Based on ethnographic research in South China’s megacity Guangzhou,
this article examines the gaps and contradictions in the central and local Chinese
states’ efforts to regulate migrant traders from Africa. I identify economic interests,
everyday racism, and ideological concerns as three major factors in shaping
the nonrecording tactics of the Chinese states. The article argues that nonrecording
is a practical tactic pursued by both the central and local states in order to balance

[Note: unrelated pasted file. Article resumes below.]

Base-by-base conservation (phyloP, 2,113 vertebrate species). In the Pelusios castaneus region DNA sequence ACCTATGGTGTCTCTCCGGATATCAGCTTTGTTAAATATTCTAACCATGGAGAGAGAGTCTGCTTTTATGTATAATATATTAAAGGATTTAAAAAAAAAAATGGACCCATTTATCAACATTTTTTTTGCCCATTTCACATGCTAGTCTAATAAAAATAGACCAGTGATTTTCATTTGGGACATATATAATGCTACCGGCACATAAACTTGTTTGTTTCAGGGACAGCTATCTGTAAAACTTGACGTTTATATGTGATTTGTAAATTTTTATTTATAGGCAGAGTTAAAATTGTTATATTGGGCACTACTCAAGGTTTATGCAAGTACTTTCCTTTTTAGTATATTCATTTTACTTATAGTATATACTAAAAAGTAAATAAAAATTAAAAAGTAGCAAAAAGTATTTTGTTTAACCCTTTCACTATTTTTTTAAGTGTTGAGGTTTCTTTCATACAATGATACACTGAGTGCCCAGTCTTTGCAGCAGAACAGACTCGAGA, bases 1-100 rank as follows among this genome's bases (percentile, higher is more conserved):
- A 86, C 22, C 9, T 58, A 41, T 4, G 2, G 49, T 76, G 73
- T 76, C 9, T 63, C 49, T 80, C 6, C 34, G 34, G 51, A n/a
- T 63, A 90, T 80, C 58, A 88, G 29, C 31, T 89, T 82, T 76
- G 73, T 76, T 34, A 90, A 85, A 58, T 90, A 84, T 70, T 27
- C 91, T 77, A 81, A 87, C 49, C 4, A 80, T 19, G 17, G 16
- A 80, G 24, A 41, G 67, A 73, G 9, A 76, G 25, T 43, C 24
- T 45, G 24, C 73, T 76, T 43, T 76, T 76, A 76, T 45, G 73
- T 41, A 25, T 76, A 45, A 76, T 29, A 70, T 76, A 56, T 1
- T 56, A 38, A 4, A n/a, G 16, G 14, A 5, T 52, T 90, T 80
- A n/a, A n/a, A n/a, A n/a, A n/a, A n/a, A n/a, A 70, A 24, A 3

multiple and conflicting interests at the regional, national, and international
scales. Due to tensions between different levels of state authorities, China’s policies
toward migrants from Africa are marked by sporadic shifts between recording,
nonrecording, and derecording, which contribute to the illegibility of issues of immigration
in state bureaucracy.
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